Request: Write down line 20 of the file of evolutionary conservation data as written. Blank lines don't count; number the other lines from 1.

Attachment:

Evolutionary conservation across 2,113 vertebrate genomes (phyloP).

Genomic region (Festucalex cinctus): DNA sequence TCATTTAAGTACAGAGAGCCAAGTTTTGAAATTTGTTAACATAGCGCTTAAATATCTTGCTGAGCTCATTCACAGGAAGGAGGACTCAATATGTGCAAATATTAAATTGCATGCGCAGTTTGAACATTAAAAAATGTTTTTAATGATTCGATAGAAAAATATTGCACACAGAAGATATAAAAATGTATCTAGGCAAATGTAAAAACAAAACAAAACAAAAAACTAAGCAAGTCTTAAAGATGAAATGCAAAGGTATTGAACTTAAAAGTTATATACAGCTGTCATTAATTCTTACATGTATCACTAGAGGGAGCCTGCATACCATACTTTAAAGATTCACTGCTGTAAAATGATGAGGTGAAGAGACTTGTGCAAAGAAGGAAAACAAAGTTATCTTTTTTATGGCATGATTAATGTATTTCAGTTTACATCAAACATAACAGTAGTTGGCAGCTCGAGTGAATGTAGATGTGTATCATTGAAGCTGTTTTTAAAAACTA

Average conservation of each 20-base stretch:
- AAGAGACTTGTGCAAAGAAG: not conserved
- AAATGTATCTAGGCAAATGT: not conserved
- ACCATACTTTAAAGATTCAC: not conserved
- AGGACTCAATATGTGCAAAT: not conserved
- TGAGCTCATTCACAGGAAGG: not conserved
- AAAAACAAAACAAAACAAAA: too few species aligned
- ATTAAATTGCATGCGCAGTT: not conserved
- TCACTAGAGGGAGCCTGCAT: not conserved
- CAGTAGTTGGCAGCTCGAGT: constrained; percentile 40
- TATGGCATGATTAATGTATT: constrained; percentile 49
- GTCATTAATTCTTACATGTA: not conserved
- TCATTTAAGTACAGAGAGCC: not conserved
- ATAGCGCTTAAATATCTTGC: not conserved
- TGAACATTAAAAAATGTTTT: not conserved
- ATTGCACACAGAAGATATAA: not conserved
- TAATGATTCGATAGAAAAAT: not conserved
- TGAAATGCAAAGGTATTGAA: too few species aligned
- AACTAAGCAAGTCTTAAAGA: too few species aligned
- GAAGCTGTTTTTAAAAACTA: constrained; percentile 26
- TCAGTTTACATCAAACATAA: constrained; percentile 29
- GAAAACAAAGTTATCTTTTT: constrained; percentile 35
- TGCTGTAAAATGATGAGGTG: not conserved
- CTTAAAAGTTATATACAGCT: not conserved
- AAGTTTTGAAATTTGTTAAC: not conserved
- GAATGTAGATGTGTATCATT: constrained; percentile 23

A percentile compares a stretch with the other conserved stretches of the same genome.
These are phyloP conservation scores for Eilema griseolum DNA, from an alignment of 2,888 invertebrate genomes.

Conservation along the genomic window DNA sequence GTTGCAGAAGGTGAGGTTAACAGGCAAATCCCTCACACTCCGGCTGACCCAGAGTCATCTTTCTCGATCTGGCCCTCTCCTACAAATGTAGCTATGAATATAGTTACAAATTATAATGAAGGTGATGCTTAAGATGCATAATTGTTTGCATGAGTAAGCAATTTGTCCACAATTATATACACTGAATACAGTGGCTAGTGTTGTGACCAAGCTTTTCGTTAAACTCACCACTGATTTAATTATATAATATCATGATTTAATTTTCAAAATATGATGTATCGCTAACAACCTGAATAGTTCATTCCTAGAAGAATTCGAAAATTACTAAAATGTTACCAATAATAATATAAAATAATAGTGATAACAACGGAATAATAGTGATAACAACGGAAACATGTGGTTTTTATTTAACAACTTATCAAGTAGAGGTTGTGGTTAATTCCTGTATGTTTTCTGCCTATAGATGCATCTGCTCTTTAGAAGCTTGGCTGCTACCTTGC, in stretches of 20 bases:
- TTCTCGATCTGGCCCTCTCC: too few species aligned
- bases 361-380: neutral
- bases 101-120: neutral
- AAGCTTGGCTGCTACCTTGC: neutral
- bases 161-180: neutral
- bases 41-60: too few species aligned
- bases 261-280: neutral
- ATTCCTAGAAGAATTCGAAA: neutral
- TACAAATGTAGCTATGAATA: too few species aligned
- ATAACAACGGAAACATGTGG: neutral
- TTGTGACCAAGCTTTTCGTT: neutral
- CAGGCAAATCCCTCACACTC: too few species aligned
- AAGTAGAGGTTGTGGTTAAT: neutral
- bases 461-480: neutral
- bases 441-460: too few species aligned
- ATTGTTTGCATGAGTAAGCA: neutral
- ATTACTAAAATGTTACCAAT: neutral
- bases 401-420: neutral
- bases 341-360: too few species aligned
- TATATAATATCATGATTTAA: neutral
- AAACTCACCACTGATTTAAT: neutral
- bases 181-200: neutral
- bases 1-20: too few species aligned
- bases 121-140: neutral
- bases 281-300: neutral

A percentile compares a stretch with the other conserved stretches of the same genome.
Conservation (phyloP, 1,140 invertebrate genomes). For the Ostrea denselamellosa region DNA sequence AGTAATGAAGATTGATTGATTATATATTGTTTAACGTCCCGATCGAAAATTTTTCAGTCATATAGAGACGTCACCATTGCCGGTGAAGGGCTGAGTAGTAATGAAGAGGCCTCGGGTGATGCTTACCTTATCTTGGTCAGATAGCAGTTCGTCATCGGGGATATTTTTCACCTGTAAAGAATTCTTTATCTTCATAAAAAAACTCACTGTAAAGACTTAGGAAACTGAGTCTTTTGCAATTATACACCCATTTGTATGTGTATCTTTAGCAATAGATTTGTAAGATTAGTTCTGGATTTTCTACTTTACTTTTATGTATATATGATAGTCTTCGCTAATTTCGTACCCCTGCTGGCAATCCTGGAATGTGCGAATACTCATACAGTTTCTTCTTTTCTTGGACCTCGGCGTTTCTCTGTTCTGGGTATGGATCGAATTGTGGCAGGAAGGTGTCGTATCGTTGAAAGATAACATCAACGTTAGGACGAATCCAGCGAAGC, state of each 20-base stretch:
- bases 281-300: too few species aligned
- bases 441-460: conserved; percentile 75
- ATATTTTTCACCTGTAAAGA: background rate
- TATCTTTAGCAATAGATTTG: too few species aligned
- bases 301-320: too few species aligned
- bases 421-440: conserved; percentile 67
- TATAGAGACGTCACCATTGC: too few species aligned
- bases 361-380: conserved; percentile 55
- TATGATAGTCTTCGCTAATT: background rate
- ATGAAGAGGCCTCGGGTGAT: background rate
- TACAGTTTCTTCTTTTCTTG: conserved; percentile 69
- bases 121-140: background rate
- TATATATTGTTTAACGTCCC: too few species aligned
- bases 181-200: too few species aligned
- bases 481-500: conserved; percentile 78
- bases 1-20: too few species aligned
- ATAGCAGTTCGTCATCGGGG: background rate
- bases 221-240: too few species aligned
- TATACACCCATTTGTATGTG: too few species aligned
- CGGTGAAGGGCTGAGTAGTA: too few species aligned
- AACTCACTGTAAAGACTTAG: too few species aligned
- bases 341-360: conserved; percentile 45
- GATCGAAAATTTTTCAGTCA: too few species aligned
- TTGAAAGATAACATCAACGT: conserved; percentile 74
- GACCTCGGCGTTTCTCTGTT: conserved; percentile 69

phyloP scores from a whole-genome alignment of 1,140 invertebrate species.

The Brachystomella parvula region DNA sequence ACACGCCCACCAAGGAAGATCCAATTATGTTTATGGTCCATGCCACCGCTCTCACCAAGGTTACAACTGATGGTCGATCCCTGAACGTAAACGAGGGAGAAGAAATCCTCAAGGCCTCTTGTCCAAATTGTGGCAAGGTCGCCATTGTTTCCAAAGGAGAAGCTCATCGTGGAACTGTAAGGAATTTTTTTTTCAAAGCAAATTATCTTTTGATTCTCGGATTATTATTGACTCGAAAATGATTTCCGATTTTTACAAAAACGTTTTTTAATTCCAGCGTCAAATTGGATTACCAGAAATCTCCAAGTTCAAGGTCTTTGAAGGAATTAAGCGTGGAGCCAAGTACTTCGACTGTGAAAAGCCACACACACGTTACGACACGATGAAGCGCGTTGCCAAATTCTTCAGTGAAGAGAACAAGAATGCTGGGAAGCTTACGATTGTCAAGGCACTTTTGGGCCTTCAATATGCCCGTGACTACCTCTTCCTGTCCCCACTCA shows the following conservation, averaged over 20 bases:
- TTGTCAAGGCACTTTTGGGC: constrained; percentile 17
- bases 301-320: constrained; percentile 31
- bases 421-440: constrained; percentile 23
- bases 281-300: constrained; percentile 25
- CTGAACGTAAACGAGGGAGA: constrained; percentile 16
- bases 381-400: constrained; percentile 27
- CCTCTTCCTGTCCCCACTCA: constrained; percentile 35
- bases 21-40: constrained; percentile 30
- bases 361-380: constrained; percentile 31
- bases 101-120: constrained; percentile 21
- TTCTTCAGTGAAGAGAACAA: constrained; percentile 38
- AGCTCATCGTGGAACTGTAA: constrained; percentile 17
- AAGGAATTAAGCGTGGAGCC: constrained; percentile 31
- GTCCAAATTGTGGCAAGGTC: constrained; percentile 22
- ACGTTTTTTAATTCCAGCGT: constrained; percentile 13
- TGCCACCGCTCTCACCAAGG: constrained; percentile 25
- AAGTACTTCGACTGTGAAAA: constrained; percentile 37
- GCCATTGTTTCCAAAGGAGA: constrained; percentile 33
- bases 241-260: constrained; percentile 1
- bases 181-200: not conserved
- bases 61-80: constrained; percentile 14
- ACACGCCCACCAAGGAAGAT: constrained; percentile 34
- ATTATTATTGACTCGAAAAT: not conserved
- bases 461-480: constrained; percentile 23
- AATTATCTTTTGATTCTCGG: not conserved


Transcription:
- TGAAATGCAAAGGTATTGAA: too few species aligned